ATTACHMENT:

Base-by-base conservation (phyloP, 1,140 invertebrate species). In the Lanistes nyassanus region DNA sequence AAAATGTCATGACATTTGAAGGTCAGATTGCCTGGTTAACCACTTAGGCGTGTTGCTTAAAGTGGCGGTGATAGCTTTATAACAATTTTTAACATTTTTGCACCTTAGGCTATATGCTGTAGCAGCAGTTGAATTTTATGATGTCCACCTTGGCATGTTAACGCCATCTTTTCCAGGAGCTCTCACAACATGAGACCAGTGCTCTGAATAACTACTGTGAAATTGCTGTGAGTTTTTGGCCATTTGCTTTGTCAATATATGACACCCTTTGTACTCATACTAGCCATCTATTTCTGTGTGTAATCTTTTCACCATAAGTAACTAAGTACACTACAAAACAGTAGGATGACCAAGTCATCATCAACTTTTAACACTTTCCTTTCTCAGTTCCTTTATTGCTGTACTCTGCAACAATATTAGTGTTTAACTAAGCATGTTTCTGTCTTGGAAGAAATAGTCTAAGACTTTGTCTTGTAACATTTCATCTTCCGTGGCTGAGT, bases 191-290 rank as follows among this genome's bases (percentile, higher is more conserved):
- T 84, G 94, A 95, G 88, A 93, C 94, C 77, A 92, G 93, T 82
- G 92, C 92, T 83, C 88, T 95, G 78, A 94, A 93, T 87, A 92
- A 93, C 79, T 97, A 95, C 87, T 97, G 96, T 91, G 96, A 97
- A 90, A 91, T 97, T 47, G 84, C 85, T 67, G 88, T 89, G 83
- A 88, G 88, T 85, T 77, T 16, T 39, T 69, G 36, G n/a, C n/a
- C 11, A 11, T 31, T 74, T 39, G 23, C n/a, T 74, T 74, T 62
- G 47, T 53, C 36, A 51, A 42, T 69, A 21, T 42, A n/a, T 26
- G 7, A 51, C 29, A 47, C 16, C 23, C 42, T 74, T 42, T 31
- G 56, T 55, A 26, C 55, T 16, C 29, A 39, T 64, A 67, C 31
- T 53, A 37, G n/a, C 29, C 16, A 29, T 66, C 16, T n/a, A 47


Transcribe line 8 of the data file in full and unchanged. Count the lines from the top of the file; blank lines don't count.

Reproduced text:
- G 47, T 53, C 36, A 51, A 42, T 69, A 21, T 42, A n/a, T 26